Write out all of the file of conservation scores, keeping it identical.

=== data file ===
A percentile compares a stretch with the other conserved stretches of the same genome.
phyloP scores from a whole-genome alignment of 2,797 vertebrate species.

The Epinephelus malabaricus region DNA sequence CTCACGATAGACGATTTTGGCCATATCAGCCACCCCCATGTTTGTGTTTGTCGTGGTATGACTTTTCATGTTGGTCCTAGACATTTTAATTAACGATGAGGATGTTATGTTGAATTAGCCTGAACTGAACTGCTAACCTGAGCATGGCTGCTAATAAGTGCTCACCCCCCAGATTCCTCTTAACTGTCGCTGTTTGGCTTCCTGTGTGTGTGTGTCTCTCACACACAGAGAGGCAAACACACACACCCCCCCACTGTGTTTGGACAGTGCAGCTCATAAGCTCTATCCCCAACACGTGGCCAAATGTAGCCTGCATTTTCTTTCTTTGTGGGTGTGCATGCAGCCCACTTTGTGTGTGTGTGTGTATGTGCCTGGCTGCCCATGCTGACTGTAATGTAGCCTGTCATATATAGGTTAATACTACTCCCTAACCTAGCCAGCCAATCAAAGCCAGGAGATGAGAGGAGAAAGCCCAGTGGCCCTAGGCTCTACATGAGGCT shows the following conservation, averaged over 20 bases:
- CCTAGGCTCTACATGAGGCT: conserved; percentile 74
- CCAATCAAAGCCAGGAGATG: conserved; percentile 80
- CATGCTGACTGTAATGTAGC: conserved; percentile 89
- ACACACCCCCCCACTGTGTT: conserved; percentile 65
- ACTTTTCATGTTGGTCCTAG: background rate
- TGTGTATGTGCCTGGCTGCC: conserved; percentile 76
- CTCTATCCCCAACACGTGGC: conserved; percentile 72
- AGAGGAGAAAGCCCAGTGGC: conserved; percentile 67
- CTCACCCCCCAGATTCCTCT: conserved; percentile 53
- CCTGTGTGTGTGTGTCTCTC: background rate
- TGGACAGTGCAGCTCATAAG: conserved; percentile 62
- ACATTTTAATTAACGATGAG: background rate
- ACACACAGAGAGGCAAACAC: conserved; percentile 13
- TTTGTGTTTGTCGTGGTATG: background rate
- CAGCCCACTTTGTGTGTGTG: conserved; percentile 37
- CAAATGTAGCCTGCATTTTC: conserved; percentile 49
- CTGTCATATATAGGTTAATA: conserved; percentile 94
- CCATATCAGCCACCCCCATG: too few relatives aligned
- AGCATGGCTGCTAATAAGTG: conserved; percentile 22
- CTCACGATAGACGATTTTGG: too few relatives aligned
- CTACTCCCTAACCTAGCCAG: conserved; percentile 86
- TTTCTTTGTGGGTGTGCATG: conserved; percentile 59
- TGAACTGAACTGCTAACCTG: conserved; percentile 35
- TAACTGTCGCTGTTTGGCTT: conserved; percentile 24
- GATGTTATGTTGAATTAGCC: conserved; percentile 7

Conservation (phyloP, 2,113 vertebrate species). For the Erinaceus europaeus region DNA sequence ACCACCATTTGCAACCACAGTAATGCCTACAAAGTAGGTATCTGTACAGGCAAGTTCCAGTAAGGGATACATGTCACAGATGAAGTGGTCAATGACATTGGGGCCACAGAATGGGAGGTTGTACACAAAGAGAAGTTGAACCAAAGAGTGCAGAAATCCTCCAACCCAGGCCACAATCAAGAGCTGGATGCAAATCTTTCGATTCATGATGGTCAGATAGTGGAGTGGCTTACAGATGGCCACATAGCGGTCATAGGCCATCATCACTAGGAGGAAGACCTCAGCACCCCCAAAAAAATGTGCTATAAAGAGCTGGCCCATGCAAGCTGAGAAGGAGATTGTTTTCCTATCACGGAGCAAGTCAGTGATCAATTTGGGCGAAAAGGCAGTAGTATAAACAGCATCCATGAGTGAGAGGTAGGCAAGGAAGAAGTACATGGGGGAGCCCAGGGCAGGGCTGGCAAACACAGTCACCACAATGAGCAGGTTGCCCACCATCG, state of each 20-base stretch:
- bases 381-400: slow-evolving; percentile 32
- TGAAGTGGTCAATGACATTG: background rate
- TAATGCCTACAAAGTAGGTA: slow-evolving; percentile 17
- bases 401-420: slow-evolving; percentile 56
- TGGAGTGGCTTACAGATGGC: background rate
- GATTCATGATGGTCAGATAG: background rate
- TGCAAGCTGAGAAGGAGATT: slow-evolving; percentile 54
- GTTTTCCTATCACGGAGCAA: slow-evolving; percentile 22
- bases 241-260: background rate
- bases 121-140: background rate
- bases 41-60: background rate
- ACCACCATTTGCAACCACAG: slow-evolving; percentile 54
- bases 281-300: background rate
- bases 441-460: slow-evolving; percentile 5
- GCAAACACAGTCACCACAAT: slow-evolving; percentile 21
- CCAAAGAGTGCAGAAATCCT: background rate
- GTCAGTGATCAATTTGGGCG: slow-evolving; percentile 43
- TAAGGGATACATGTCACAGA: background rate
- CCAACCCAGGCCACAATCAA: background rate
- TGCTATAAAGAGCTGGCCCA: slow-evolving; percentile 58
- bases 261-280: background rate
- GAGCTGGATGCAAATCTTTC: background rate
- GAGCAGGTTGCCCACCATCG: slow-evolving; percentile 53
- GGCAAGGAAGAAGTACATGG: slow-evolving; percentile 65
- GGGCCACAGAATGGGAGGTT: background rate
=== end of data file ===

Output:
A percentile compares a stretch with the other conserved stretches of the same genome.
phyloP scores from a whole-genome alignment of 2,797 vertebrate species.

The Epinephelus malabaricus region DNA sequence CTCACGATAGACGATTTTGGCCATATCAGCCACCCCCATGTTTGTGTTTGTCGTGGTATGACTTTTCATGTTGGTCCTAGACATTTTAATTAACGATGAGGATGTTATGTTGAATTAGCCTGAACTGAACTGCTAACCTGAGCATGGCTGCTAATAAGTGCTCACCCCCCAGATTCCTCTTAACTGTCGCTGTTTGGCTTCCTGTGTGTGTGTGTCTCTCACACACAGAGAGGCAAACACACACACCCCCCCACTGTGTTTGGACAGTGCAGCTCATAAGCTCTATCCCCAACACGTGGCCAAATGTAGCCTGCATTTTCTTTCTTTGTGGGTGTGCATGCAGCCCACTTTGTGTGTGTGTGTGTATGTGCCTGGCTGCCCATGCTGACTGTAATGTAGCCTGTCATATATAGGTTAATACTACTCCCTAACCTAGCCAGCCAATCAAAGCCAGGAGATGAGAGGAGAAAGCCCAGTGGCCCTAGGCTCTACATGAGGCT shows the following conservation, averaged over 20 bases:
- CCTAGGCTCTACATGAGGCT: conserved; percentile 74
- CCAATCAAAGCCAGGAGATG: conserved; percentile 80
- CATGCTGACTGTAATGTAGC: conserved; percentile 89
- ACACACCCCCCCACTGTGTT: conserved; percentile 65
- ACTTTTCATGTTGGTCCTAG: background rate
- TGTGTATGTGCCTGGCTGCC: conserved; percentile 76
- CTCTATCCCCAACACGTGGC: conserved; percentile 72
- AGAGGAGAAAGCCCAGTGGC: conserved; percentile 67
- CTCACCCCCCAGATTCCTCT: conserved; percentile 53
- CCTGTGTGTGTGTGTCTCTC: background rate
- TGGACAGTGCAGCTCATAAG: conserved; percentile 62
- ACATTTTAATTAACGATGAG: background rate
- ACACACAGAGAGGCAAACAC: conserved; percentile 13
- TTTGTGTTTGTCGTGGTATG: background rate
- CAGCCCACTTTGTGTGTGTG: conserved; percentile 37
- CAAATGTAGCCTGCATTTTC: conserved; percentile 49
- CTGTCATATATAGGTTAATA: conserved; percentile 94
- CCATATCAGCCACCCCCATG: too few relatives aligned
- AGCATGGCTGCTAATAAGTG: conserved; percentile 22
- CTCACGATAGACGATTTTGG: too few relatives aligned
- CTACTCCCTAACCTAGCCAG: conserved; percentile 86
- TTTCTTTGTGGGTGTGCATG: conserved; percentile 59
- TGAACTGAACTGCTAACCTG: conserved; percentile 35
- TAACTGTCGCTGTTTGGCTT: conserved; percentile 24
- GATGTTATGTTGAATTAGCC: conserved; percentile 7

Conservation (phyloP, 2,113 vertebrate species). For the Erinaceus europaeus region DNA sequence ACCACCATTTGCAACCACAGTAATGCCTACAAAGTAGGTATCTGTACAGGCAAGTTCCAGTAAGGGATACATGTCACAGATGAAGTGGTCAATGACATTGGGGCCACAGAATGGGAGGTTGTACACAAAGAGAAGTTGAACCAAAGAGTGCAGAAATCCTCCAACCCAGGCCACAATCAAGAGCTGGATGCAAATCTTTCGATTCATGATGGTCAGATAGTGGAGTGGCTTACAGATGGCCACATAGCGGTCATAGGCCATCATCACTAGGAGGAAGACCTCAGCACCCCCAAAAAAATGTGCTATAAAGAGCTGGCCCATGCAAGCTGAGAAGGAGATTGTTTTCCTATCACGGAGCAAGTCAGTGATCAATTTGGGCGAAAAGGCAGTAGTATAAACAGCATCCATGAGTGAGAGGTAGGCAAGGAAGAAGTACATGGGGGAGCCCAGGGCAGGGCTGGCAAACACAGTCACCACAATGAGCAGGTTGCCCACCATCG, state of each 20-base stretch:
- bases 381-400: slow-evolving; percentile 32
- TGAAGTGGTCAATGACATTG: background rate
- TAATGCCTACAAAGTAGGTA: slow-evolving; percentile 17
- bases 401-420: slow-evolving; percentile 56
- TGGAGTGGCTTACAGATGGC: background rate
- GATTCATGATGGTCAGATAG: background rate
- TGCAAGCTGAGAAGGAGATT: slow-evolving; percentile 54
- GTTTTCCTATCACGGAGCAA: slow-evolving; percentile 22
- bases 241-260: background rate
- bases 121-140: background rate
- bases 41-60: background rate
- ACCACCATTTGCAACCACAG: slow-evolving; percentile 54
- bases 281-300: background rate
- bases 441-460: slow-evolving; percentile 5
- GCAAACACAGTCACCACAAT: slow-evolving; percentile 21
- CCAAAGAGTGCAGAAATCCT: background rate
- GTCAGTGATCAATTTGGGCG: slow-evolving; percentile 43
- TAAGGGATACATGTCACAGA: background rate
- CCAACCCAGGCCACAATCAA: background rate
- TGCTATAAAGAGCTGGCCCA: slow-evolving; percentile 58
- bases 261-280: background rate
- GAGCTGGATGCAAATCTTTC: background rate
- GAGCAGGTTGCCCACCATCG: slow-evolving; percentile 53
- GGCAAGGAAGAAGTACATGG: slow-evolving; percentile 65
- GGGCCACAGAATGGGAGGTT: background rate